Benny: My pockets too homie, mine to…(shaking head). Speaking of Primo...the sample on the title track, Gravity...Royce (with Primo) or Killah Priest?
Def: You know your Hip-Hop! It’s a Killah Priest vocal that I mixed with Inspectah Deck.
Benny: C’mon son, this place isn’t called All You Can Eat Hip Hop for nothin! Spoken Word Poetry has long been synonymous with hip-hop music and culture. My first experience with La was through Spoken Word at the Seattle Poetry Slam. I remember you being the "sacrifical lamb" and then spittin for about 6-7 minutes off the head. What came first being an emcee or being a spoken word poet?
La: I started performing in front of audiences with poetry, but I have been cyphering and freestyling long before.
Benny: Was the transition from one to the other easier or harder than you expected?
La: Not really, because rap is rhythm and poetry. I find a lot of "rappers" lack attention to detail when it comes to the actual poetics of their writing. I find that in the poetry community, a lot more writers who are well trained in all of the tricks of the trade (i.e. metaphor, simile, allusion, personification, foreshadowing, etc.).
Benny: La, on *Uno Amore* you have a line "you don't want beef, most of you local rappers are faker than my front teeth…” Just how fake are those teeth homie?
La: (laughing)... They are actually completely fake. I broke em skateboarding when I was 16.
Benny: Damn, talk about Kick Flip gone wrong (laughing). Seriously though, is that how you really feel? Any names you wanna drop?
Benny: Many of the blogs and reviews of "Gravity" have labeled the production as a "mid-90s-style NYC boom-bap"...as that the "theme", if you will, or is that what we can continue to expect down the line? I gotta admit I felt the same way when I first listened. It took me back, but didn't feel "old". I think that is a testament to La, his ability to methodically weave his way through the beats.
La: This wasn't our initial intention, but after the first few tracks we recorded this particular sound just felt natural at the time. We weren't hearing anything like this on the radio, only in our ipods. In the end it became a nod to the golden age, but we wanted to do so tastefully without being stuck in the past. My next album is completely different, much bigger sounds, more live instrumentation… but still 100% me. My guy Blu-Ray produced this one it's titled 'Roll With The Winners' and will be available for purchase September 11th. I just finished writing my 3rd album, produced by Jester, titled 'SEALAB 2011' which is projected to be out by early spring.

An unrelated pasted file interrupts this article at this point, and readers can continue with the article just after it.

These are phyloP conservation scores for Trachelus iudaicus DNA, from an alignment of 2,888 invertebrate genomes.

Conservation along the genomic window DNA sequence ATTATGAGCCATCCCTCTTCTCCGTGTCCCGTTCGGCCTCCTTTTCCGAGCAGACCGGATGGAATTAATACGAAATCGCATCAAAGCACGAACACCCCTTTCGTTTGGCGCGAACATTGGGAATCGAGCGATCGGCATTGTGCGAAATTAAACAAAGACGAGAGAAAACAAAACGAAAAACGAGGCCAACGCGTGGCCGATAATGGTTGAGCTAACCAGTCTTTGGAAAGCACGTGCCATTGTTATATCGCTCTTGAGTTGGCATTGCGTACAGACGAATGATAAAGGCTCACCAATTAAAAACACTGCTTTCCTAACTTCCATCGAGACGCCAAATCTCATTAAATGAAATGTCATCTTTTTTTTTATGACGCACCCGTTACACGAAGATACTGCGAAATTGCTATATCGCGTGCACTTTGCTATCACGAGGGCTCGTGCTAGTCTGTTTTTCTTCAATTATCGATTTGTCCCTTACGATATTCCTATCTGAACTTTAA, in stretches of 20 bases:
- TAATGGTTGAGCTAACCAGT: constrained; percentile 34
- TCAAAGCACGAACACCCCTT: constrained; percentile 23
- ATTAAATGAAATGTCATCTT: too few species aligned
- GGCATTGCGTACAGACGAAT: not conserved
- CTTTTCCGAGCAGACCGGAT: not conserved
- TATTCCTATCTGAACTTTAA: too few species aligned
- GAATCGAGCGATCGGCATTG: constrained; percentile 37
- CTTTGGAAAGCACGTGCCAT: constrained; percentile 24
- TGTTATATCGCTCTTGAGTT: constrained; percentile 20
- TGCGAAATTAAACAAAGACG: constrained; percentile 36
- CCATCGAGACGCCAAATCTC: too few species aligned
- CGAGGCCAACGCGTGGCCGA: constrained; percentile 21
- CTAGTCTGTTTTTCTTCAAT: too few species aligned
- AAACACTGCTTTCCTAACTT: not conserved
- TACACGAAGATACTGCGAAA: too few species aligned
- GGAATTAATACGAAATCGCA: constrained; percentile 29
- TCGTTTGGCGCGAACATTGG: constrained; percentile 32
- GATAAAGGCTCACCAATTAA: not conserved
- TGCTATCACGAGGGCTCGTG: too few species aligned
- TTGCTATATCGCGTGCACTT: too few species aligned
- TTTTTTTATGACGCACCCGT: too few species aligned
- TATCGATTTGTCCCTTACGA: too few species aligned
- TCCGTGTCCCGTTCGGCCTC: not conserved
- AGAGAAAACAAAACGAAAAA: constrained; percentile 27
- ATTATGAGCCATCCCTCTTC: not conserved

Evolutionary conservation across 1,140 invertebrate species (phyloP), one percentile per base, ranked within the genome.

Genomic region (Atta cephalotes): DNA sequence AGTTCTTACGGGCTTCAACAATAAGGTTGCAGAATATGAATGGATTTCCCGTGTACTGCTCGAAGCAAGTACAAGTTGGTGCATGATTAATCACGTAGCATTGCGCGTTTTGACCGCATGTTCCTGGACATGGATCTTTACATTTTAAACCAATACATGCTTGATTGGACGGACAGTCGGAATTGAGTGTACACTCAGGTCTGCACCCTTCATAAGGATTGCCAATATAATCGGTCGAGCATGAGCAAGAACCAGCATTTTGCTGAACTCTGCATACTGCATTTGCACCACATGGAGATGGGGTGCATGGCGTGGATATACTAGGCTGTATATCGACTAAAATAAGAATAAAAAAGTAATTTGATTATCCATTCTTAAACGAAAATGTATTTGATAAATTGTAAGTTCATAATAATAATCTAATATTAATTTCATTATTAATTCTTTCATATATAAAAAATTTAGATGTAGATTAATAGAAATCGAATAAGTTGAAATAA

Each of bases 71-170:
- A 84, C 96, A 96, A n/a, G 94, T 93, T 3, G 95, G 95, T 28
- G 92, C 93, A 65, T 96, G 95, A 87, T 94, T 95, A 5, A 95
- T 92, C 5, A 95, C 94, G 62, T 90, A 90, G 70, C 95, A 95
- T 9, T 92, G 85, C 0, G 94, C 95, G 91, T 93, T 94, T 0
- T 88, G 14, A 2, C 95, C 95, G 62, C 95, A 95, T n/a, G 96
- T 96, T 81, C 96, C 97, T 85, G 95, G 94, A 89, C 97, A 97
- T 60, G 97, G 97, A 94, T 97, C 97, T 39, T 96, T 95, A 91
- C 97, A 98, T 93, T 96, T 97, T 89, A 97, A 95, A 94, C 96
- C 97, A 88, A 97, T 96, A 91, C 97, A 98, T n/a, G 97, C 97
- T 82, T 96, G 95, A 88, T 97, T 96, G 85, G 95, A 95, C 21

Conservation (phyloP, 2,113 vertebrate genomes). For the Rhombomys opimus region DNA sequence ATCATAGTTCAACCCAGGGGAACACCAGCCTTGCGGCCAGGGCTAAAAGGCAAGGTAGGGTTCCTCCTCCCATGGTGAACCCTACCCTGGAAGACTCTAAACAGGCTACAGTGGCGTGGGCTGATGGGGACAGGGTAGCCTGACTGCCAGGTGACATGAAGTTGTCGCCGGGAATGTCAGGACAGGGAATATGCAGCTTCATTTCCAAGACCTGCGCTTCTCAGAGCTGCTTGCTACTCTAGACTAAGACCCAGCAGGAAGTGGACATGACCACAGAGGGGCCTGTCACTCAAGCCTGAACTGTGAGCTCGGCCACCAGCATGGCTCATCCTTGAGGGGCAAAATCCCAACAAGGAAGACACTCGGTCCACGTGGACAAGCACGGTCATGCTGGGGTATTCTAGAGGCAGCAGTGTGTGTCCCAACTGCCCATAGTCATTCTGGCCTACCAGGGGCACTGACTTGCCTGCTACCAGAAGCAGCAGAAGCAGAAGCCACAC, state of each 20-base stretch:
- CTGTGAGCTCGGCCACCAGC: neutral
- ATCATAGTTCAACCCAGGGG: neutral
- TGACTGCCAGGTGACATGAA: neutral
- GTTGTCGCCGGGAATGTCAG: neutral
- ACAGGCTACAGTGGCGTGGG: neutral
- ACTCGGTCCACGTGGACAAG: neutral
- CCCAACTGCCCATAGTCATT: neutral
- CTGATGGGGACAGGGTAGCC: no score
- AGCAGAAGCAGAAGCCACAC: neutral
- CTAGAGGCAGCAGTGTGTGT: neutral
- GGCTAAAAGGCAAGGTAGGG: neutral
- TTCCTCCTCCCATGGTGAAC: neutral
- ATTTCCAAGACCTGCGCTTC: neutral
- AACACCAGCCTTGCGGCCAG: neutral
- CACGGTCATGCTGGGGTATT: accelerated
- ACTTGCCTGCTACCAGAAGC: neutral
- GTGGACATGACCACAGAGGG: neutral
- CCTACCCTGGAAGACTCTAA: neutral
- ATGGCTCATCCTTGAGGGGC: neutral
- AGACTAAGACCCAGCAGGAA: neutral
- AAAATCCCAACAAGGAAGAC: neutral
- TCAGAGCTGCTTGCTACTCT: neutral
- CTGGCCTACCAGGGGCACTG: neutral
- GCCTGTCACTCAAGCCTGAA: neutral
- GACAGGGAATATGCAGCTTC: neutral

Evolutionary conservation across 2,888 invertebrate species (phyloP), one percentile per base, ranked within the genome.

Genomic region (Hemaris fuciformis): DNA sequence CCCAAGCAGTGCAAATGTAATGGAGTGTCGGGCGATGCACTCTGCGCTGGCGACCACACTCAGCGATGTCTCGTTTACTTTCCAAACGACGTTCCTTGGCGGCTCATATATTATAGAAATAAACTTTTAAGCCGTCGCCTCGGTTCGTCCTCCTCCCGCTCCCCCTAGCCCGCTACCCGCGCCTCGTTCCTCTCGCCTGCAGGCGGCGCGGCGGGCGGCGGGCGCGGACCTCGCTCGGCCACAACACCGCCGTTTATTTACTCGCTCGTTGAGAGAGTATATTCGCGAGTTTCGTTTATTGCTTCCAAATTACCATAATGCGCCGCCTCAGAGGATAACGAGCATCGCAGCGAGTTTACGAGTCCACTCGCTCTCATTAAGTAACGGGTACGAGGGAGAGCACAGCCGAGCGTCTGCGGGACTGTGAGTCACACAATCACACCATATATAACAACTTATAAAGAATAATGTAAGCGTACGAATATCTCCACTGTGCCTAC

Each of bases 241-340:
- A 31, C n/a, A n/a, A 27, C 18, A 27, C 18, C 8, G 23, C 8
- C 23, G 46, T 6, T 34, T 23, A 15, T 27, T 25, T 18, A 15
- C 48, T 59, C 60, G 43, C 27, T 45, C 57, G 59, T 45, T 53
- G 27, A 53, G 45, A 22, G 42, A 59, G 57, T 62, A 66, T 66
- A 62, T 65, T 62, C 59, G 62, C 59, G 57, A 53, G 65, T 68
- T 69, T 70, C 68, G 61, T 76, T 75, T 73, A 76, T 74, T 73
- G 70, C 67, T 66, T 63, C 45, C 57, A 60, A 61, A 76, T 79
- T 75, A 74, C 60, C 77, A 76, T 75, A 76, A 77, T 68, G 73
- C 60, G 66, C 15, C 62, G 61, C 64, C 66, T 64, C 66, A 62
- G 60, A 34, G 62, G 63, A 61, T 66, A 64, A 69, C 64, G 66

Continue reading after the cut...
Rock The Dub, and Bostonianz617. Since this just got to us now, we're hearing it with you. I expect great things for your auditory pleasure. The link is below but first check out the video from Mayhem about the collab with Catch on the cover art! Big thing cookin up for the future with Mayhem and AYCE...stay tuned!
Thursday, August 19, 2010
Wednesday, August 18, 2010
Like I mentioned before, AYCE is proud to be a part of the homie Mayhem’s second mixtape - *cough-cough* AUGUST 27th *cough*. Today we get a little behind-the-scenes take from the man himself, as well as the homies Ellementt and DJ Familly Tyz. Peep:
Big ups to Marco and the Bostonianz617 fam for the video!! Thought y’all were about to get rolled up on (1:14)!! Not even a flinch though…soldiers! LOL!
Did I mention, August 27th? Get it.
Tuesday, August 17, 2010
…FUCK YOU! I mean, I think you and I both know that ain’t nobody out there
googling Binging “wacky styles of hip-hop.” And if they are, Brainslice will be right over to kick them in the fucking sack…seriously. That is all.
Sunday, August 15, 2010
I need a pair of locs, quick-like…and who got the keys to my six-four? Oh wait, I don’t have an Impala…guess I don’t really have any locs, either. What I do have, though, is a mixtape that took me right back to the glory days of Dre, Cube, the Click, the ‘Liks…man, do yourself a favor and go cop Otayo Dubb’s So Opinionated right. fucking. NOW! Serious! Start the dl – don’t worry, it’s free! – and then you can finish reading this while the mixtape prepares to bless your computer with its presence. I’ll wait for you…
Friday, August 13, 2010
Just in case y’all don’t kick it with us on fAYCEbook (wtf?), I figured it was time to let everyone else know that we’re creepin’ on a big date ‘round here! Keep your eyes and ears open…and get prepared for Mayhem.
Thursday, August 12, 2010
Tuesday, August 10, 2010
Monday, August 9, 2010
CONSPIRACY WORLDWIDE RADIO
Live guests - DJ PREMIER - JOE BUDDEN - SLUM VILLAGE - ELZHI - BISHOP LAMONT - DIRT NASTY - SIMON REX - WORLD EXCLUSIVES and more!
Broadcast on Aug 6th 2010
DOWNLOAD OR LISTEN AGAIN
(Click PLAY to stream or Download to keep)
OR HEAR ALL OF OUR SHOWS
PLUS! MISTA MONTANA WEBSITE
AND NEW MENACE BLOG